There seems to be a huge trend right now to lower costs associated with retirement plans like the 401(k). Now don’t get me wrong, I totally get it and I too believe that lower fees for plan participants is great thing, so much so that I recently wrote a blog post about shifting costs from the employees to the employer (click here to read the post). I also believe that Vendors and Advisors should not “over-charge” for their services. However, the above concepts don’t mean that these professionals shouldn’t get paid a fee equal to the unique and valuable services that they provide. These people should be making good money! They do a damn good job and make a real difference for both Sponsors and their participants.
What kind of negative ramifications might come from this obsession with lowering fees? Is it really the right direction for our industry? The services provided to retirement plans are very serious in nature and crucial to overall success. The firms and professionals that offer these services deserve a fair rate that equals their expertise and time commitments to their craft.
For clarity purposes I work mostly in what the industry would call the “micro” or “small” market. These are plans typically under 10 million dollars in assets. I have seen and continue to see hundreds of these plans put in place each year and I see absolutely no evidence of any kind of excessive fee practices. Quite the contrary, sometimes I wonder how Advisors, TPAs and Recordkeepers can even survive on the fees they do charge.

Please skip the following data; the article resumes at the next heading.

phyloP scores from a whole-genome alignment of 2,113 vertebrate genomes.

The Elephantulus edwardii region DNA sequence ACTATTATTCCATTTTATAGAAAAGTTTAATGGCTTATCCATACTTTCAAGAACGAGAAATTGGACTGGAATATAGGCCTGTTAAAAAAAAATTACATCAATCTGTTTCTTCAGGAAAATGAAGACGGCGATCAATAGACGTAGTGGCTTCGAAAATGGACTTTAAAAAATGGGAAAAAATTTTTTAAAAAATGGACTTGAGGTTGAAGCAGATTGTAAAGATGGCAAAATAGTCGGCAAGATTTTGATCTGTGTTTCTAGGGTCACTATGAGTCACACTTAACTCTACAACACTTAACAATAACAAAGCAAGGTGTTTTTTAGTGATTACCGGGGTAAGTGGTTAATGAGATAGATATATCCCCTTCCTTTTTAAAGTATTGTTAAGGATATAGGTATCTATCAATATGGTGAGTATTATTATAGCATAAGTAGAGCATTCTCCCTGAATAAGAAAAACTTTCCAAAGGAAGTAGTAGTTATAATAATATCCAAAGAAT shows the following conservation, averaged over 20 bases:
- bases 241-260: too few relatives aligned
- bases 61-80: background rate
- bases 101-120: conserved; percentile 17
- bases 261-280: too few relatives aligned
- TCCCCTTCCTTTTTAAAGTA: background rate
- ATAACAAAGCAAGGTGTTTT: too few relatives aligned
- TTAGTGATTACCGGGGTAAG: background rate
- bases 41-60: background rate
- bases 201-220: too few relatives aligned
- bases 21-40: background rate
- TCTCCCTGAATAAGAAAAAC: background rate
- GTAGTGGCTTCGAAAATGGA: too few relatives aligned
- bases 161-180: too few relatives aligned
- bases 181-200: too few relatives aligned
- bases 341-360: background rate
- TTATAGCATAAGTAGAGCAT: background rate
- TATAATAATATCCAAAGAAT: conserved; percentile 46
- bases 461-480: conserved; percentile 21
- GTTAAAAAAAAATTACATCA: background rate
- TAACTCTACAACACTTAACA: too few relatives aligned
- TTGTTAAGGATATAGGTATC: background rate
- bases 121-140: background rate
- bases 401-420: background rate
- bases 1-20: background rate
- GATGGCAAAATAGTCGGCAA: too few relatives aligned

Advisors and their partners need to band together now and stop this wussy mentality of spreadsheeting the lowest possible costs, pushing each other further into the red. We should instead be working on better service solutions, more engagement, better outcomes and new innovative ideas. Geez, I might even go so far as to say creating things that you could even charge more for, not less. In my utopia, the retirement plan professionals would make a great living because they offer very professional services that demand a specific skill set and experience that not everybody has. In other words, they would earn it.
Good work ain’t cheap and cheap work ain’t good. Well, that’s my two cents….wait shouldn’t my thoughts be worth more than two cents, apparently not in this new 401k world.
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